This state-of-the-art clinician's guide describes Perinatal Child–Parent Psychotherapy (P-CPP), a treatment for pregnant women and their partners whose readiness to nurture a baby is compromised by traumatic stress and adverse life experiences. An application to pregnancy of the widely disseminated, evidence-based Child–Parent Psychotherapy, P-CPP spans the prenatal period through the first 6 months of life. Extended cases illustrate ways to help mothers and fathers understand how trauma has affected them, navigate the physical and emotional challenges of becoming parents, build essential caregiving competencies, and ensure the safety of their babies and themselves. Cultural considerations in working with diverse families are addressed through specific intervention examples.
“Actively helping mothers to raise healthy kids has been shown to be the single most effective mental health intervention there is. Lieberman and her colleagues have decades of clinical experience, and extensive clinical research studies show the effectiveness of P-CPP, which focuses on mitigating how parents’ own trauma histories get in the way of effective parenting. This highly efficacious approach, which includes identifying traumatic experiences and a supportive approach to 'speaking the unspeakable,' has been scientifically shown to improve parent–child relationships and to promote safety and hope. A 'must read' for all of us working with traumatized children and families.”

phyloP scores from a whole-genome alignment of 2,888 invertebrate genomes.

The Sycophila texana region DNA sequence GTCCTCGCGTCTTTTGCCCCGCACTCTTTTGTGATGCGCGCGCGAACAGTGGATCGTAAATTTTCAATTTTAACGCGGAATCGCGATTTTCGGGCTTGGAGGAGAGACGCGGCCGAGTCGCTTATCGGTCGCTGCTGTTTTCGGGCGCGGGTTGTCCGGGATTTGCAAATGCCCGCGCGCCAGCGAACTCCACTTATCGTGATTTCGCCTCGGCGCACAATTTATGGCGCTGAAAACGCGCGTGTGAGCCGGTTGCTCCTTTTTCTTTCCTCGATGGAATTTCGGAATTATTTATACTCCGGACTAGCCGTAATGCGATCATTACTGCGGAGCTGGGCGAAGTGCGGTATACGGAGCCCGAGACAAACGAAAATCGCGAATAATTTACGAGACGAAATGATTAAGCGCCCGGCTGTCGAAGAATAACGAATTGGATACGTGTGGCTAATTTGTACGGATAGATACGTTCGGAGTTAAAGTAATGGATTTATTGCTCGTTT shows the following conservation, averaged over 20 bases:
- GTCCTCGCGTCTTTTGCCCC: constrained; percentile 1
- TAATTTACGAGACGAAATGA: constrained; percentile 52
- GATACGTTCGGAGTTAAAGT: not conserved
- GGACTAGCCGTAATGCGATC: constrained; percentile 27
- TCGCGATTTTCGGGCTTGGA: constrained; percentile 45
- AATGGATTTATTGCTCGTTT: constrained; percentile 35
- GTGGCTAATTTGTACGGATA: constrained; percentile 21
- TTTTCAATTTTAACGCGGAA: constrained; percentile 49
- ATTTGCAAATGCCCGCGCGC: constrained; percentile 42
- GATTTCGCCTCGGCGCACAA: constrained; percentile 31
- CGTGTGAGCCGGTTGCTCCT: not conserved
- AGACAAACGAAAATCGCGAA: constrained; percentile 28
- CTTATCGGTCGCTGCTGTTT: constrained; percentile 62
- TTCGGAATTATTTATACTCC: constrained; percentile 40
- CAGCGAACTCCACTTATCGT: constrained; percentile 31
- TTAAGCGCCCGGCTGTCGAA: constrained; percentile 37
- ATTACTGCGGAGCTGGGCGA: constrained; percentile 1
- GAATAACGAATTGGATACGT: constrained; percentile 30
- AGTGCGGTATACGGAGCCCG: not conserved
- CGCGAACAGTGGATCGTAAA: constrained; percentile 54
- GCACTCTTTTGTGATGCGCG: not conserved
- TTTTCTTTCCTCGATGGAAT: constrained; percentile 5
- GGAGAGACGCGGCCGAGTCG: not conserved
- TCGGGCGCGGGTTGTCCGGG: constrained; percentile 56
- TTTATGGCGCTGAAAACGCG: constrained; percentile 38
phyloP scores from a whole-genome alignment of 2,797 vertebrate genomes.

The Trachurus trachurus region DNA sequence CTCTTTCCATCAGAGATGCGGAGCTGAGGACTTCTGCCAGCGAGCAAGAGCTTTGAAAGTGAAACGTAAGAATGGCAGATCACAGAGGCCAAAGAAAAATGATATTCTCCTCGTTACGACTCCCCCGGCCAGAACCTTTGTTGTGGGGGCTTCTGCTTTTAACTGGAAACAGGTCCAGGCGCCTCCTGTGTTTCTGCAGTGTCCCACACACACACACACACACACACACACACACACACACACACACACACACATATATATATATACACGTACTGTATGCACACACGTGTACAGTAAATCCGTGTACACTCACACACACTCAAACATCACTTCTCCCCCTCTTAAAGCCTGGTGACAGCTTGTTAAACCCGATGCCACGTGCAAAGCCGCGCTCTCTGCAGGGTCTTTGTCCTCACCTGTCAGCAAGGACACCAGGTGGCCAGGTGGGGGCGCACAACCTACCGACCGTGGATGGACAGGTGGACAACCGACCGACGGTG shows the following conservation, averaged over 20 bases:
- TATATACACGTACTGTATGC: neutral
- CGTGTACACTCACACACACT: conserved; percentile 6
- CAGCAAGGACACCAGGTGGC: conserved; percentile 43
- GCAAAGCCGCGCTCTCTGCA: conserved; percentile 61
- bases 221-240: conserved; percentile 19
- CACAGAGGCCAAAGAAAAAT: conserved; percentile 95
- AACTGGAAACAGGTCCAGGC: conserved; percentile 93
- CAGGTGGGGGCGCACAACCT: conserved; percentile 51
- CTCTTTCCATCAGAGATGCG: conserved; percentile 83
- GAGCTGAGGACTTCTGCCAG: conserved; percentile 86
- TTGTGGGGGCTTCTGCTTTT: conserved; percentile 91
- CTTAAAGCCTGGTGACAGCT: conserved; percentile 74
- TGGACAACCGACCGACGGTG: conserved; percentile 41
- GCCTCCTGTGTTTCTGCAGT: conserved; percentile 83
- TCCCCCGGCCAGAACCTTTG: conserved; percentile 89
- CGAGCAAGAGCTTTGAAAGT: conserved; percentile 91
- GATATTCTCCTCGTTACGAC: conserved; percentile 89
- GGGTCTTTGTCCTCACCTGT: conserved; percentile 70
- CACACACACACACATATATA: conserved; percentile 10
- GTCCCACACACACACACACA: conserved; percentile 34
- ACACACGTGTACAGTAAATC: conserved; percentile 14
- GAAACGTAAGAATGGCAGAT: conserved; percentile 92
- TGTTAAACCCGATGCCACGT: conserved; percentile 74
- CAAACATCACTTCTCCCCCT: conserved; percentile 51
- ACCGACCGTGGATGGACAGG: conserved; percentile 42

—Bessel A. van der Kolk, MD, President, Trauma Research Foundation; Department of Psychiatry, Boston University School of Medicine
“An extraordinary and groundbreaking book. Grounded in Lieberman’s enormously influential CPP model, P-CPP addresses a period in the life of a family that is often overlooked by scholars and practitioners. In this tour de force, Lieberman and her colleagues offer a detailed, nuanced, and accessible view of the perinatal period. The book provides a culturally sensitive, trauma-informed framework for clinical intervention with infants and parents during their earliest days as a family. Beautifully written, clinically rich, and highly practical, this book is a gift!”
—Arietta Slade, PhD, Yale Child Study Center, Yale University School of Medicine
“This book describes an exciting, innovative application of CPP during the perinatal period. The rich clinical examples, detailed explanations, and cultural wisdom throughout the book will allow clinicians to understand the complexities—as well as the enormous benefits—of applying this evidence-based trauma treatment during pregnancy and the first year of life. This book is a gem for infant mental health clinicians.”